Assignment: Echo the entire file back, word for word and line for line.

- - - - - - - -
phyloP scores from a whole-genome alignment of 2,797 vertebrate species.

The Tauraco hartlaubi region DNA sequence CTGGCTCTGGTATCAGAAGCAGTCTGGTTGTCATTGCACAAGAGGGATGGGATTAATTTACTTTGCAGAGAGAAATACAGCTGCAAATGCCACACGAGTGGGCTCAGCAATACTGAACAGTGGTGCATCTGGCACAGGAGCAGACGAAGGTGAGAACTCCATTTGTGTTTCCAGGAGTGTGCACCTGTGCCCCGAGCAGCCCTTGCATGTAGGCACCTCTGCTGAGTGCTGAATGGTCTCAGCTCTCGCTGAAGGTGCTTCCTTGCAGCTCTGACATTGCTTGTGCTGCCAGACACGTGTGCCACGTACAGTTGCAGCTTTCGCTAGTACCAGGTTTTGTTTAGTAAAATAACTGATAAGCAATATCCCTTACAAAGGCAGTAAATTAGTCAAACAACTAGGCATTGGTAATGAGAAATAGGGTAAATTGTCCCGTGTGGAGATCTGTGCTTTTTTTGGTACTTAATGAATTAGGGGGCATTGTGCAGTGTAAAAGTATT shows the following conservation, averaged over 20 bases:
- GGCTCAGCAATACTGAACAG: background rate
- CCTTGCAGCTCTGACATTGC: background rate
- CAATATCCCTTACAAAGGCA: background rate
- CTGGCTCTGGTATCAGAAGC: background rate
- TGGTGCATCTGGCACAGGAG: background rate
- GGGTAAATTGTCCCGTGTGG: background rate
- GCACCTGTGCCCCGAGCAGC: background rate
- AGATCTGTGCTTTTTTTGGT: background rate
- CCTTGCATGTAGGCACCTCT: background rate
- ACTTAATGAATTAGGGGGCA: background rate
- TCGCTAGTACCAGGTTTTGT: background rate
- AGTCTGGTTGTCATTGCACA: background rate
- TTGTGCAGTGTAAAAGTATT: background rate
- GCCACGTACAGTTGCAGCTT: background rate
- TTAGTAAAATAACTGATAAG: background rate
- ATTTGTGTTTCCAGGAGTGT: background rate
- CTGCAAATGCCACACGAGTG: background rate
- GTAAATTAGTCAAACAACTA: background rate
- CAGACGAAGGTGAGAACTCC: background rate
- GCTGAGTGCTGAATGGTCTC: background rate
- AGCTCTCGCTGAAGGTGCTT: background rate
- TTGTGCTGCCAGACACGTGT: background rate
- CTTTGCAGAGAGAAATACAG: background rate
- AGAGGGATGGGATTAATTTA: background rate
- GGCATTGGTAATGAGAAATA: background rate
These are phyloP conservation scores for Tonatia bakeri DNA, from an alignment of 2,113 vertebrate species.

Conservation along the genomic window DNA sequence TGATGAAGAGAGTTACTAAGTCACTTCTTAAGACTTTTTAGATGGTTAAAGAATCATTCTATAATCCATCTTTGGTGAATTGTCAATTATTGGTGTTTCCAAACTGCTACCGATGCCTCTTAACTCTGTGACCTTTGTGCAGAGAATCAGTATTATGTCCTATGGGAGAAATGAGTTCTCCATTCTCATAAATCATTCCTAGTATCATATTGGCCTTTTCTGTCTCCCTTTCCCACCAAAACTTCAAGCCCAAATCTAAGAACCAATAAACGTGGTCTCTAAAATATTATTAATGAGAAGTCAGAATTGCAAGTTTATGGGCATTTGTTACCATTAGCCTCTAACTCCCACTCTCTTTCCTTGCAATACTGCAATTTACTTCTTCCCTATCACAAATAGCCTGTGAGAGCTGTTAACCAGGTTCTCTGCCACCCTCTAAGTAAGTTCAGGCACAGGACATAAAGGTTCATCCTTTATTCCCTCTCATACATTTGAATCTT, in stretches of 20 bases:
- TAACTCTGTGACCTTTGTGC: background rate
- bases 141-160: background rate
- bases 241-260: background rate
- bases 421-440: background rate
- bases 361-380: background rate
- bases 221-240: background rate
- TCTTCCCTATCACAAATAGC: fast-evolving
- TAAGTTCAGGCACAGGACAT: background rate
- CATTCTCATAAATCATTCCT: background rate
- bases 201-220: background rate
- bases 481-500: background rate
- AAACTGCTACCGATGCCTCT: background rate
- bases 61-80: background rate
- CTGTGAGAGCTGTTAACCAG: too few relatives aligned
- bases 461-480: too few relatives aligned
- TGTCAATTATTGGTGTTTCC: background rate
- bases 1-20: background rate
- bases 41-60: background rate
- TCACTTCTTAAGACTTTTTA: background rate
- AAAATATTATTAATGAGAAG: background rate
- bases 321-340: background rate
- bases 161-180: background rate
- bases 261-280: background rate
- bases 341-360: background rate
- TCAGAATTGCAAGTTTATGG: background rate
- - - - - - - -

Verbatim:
phyloP scores from a whole-genome alignment of 2,797 vertebrate species.

The Tauraco hartlaubi region DNA sequence CTGGCTCTGGTATCAGAAGCAGTCTGGTTGTCATTGCACAAGAGGGATGGGATTAATTTACTTTGCAGAGAGAAATACAGCTGCAAATGCCACACGAGTGGGCTCAGCAATACTGAACAGTGGTGCATCTGGCACAGGAGCAGACGAAGGTGAGAACTCCATTTGTGTTTCCAGGAGTGTGCACCTGTGCCCCGAGCAGCCCTTGCATGTAGGCACCTCTGCTGAGTGCTGAATGGTCTCAGCTCTCGCTGAAGGTGCTTCCTTGCAGCTCTGACATTGCTTGTGCTGCCAGACACGTGTGCCACGTACAGTTGCAGCTTTCGCTAGTACCAGGTTTTGTTTAGTAAAATAACTGATAAGCAATATCCCTTACAAAGGCAGTAAATTAGTCAAACAACTAGGCATTGGTAATGAGAAATAGGGTAAATTGTCCCGTGTGGAGATCTGTGCTTTTTTTGGTACTTAATGAATTAGGGGGCATTGTGCAGTGTAAAAGTATT shows the following conservation, averaged over 20 bases:
- GGCTCAGCAATACTGAACAG: background rate
- CCTTGCAGCTCTGACATTGC: background rate
- CAATATCCCTTACAAAGGCA: background rate
- CTGGCTCTGGTATCAGAAGC: background rate
- TGGTGCATCTGGCACAGGAG: background rate
- GGGTAAATTGTCCCGTGTGG: background rate
- GCACCTGTGCCCCGAGCAGC: background rate
- AGATCTGTGCTTTTTTTGGT: background rate
- CCTTGCATGTAGGCACCTCT: background rate
- ACTTAATGAATTAGGGGGCA: background rate
- TCGCTAGTACCAGGTTTTGT: background rate
- AGTCTGGTTGTCATTGCACA: background rate
- TTGTGCAGTGTAAAAGTATT: background rate
- GCCACGTACAGTTGCAGCTT: background rate
- TTAGTAAAATAACTGATAAG: background rate
- ATTTGTGTTTCCAGGAGTGT: background rate
- CTGCAAATGCCACACGAGTG: background rate
- GTAAATTAGTCAAACAACTA: background rate
- CAGACGAAGGTGAGAACTCC: background rate
- GCTGAGTGCTGAATGGTCTC: background rate
- AGCTCTCGCTGAAGGTGCTT: background rate
- TTGTGCTGCCAGACACGTGT: background rate
- CTTTGCAGAGAGAAATACAG: background rate
- AGAGGGATGGGATTAATTTA: background rate
- GGCATTGGTAATGAGAAATA: background rate
These are phyloP conservation scores for Tonatia bakeri DNA, from an alignment of 2,113 vertebrate species.

Conservation along the genomic window DNA sequence TGATGAAGAGAGTTACTAAGTCACTTCTTAAGACTTTTTAGATGGTTAAAGAATCATTCTATAATCCATCTTTGGTGAATTGTCAATTATTGGTGTTTCCAAACTGCTACCGATGCCTCTTAACTCTGTGACCTTTGTGCAGAGAATCAGTATTATGTCCTATGGGAGAAATGAGTTCTCCATTCTCATAAATCATTCCTAGTATCATATTGGCCTTTTCTGTCTCCCTTTCCCACCAAAACTTCAAGCCCAAATCTAAGAACCAATAAACGTGGTCTCTAAAATATTATTAATGAGAAGTCAGAATTGCAAGTTTATGGGCATTTGTTACCATTAGCCTCTAACTCCCACTCTCTTTCCTTGCAATACTGCAATTTACTTCTTCCCTATCACAAATAGCCTGTGAGAGCTGTTAACCAGGTTCTCTGCCACCCTCTAAGTAAGTTCAGGCACAGGACATAAAGGTTCATCCTTTATTCCCTCTCATACATTTGAATCTT, in stretches of 20 bases:
- TAACTCTGTGACCTTTGTGC: background rate
- bases 141-160: background rate
- bases 241-260: background rate
- bases 421-440: background rate
- bases 361-380: background rate
- bases 221-240: background rate
- TCTTCCCTATCACAAATAGC: fast-evolving
- TAAGTTCAGGCACAGGACAT: background rate
- CATTCTCATAAATCATTCCT: background rate
- bases 201-220: background rate
- bases 481-500: background rate
- AAACTGCTACCGATGCCTCT: background rate
- bases 61-80: background rate
- CTGTGAGAGCTGTTAACCAG: too few relatives aligned
- bases 461-480: too few relatives aligned
- TGTCAATTATTGGTGTTTCC: background rate
- bases 1-20: background rate
- bases 41-60: background rate
- TCACTTCTTAAGACTTTTTA: background rate
- AAAATATTATTAATGAGAAG: background rate
- bases 321-340: background rate
- bases 161-180: background rate
- bases 261-280: background rate
- bases 341-360: background rate
- TCAGAATTGCAAGTTTATGG: background rate